Smith And New Entrants' Representative Meet Commission On Single Farm Payment Equality

24 March 2011
Alyn Smith MEP and Roger McCall of the New Entrants Forum have met with senior Commission officials responsible for the future of the Single Farm Payment to discuss opportunities to provide equality of access to farmers who have started farming since the reference period for historic payments in 2003.
In a full and frank exchange of views, the disadvantages faced by new entrants were aired, and options for potential avenues of assisting new entrants were discussed.

Smith said:

"That was a useful and constructive meeting, and clearly we now need to feed back the results to mission control in Edinburgh. I'm delighted Roger was able to take time out from lambing and calving to so forcefully present his case.

"I am glad to see that the Commission are fully aware of the real handicaps which new entrants face, and are seized of the need to urgently reform the system. The market in entitlements is not working to support active farming as it should.  While this will, to an extent, resolve itself as the new CAP comes in after 2013, there is a pressing problem now and it is right we look at all our options.  

"New entrants are eager to produce the food and public goods that we need but they compete for entitlement on a playing field which is anything but level. That's just not right - so I was pleased that the Commission are clearly determined to find the right solution for the next reform of the regulation in 2013, so that new entrants have the same rights as other farmers from day one.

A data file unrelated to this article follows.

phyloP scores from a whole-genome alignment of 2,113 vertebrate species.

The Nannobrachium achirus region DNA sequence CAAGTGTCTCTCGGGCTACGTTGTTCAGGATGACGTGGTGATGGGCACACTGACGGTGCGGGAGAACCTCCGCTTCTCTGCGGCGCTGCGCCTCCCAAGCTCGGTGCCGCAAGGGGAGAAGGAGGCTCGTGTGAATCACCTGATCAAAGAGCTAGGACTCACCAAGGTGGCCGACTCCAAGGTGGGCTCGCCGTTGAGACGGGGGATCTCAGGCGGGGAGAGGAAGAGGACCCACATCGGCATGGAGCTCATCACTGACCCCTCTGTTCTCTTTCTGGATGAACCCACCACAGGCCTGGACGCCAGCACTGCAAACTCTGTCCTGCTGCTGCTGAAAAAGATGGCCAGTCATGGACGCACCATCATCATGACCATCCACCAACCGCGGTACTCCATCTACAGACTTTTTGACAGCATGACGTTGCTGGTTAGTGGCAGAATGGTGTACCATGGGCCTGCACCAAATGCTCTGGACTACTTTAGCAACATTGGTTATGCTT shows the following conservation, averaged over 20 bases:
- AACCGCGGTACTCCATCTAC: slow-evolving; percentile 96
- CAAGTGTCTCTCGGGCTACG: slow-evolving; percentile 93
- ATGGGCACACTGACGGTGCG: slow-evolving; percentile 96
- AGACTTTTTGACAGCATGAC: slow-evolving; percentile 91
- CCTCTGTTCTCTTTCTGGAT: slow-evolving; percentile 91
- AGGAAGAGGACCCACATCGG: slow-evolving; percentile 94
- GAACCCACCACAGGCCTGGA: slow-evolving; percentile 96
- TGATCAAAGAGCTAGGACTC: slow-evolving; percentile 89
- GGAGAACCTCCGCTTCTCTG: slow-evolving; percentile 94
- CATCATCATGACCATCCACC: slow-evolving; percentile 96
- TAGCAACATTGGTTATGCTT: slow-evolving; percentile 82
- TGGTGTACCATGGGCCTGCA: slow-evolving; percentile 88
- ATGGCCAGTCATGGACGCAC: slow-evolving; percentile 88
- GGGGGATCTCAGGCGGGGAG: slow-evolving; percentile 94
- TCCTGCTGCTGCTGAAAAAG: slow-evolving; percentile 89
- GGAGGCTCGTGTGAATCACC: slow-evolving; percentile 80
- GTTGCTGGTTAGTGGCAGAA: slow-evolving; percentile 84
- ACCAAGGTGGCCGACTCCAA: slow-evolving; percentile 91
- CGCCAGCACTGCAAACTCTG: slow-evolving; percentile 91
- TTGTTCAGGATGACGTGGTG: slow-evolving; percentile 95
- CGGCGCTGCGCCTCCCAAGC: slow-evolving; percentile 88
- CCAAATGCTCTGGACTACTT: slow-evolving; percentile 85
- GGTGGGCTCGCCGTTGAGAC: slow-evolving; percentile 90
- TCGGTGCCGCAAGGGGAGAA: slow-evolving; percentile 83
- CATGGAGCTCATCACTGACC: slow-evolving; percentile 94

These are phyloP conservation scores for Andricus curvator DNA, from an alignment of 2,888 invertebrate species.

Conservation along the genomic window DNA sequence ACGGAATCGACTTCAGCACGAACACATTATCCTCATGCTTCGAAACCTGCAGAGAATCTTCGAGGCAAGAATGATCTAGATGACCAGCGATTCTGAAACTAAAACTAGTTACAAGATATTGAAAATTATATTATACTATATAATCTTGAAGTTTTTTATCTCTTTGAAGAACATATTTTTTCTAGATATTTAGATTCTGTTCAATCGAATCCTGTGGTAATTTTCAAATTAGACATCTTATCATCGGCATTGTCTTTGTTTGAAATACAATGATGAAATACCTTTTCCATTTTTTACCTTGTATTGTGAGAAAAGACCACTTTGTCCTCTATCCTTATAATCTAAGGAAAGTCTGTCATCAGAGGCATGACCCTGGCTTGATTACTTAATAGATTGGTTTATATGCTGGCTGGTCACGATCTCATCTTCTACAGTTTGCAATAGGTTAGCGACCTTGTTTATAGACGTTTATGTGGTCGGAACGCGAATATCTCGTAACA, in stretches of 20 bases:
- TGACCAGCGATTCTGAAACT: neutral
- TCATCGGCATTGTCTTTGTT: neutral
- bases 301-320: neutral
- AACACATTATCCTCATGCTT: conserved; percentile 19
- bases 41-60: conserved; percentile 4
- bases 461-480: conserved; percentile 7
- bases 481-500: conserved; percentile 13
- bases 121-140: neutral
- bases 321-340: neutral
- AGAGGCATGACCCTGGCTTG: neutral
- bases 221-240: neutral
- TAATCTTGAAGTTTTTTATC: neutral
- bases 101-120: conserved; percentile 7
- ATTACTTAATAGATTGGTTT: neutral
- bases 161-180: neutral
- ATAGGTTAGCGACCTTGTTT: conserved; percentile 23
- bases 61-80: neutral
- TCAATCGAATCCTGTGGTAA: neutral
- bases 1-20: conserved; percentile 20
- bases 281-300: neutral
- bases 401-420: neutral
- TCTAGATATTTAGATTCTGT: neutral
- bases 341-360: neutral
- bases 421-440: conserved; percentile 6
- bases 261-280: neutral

"Amending the regulation itself before 2013 is not on the cards, but we do have other options. We can find innovative solutions using the current laws to favour active farmers. Again, the Commission proved most helpful in this regard, and I will be writing to the Scottish Government regarding our discussions on the definition of active farming, and the possibility of transferring money from entitlement transfers to a National Reserve. Of course, these proposals must be investigated thoroughly, to prevent any more unwanted side effects.

"This has too often been portrayed as a case of farmer versus farmer, but existing holders of SFP entitlements who actively farm the land have nothing to fear from reform. Assisting eager new entrants who want to contribute to our agricultural and climate goals can only be good for Scotland."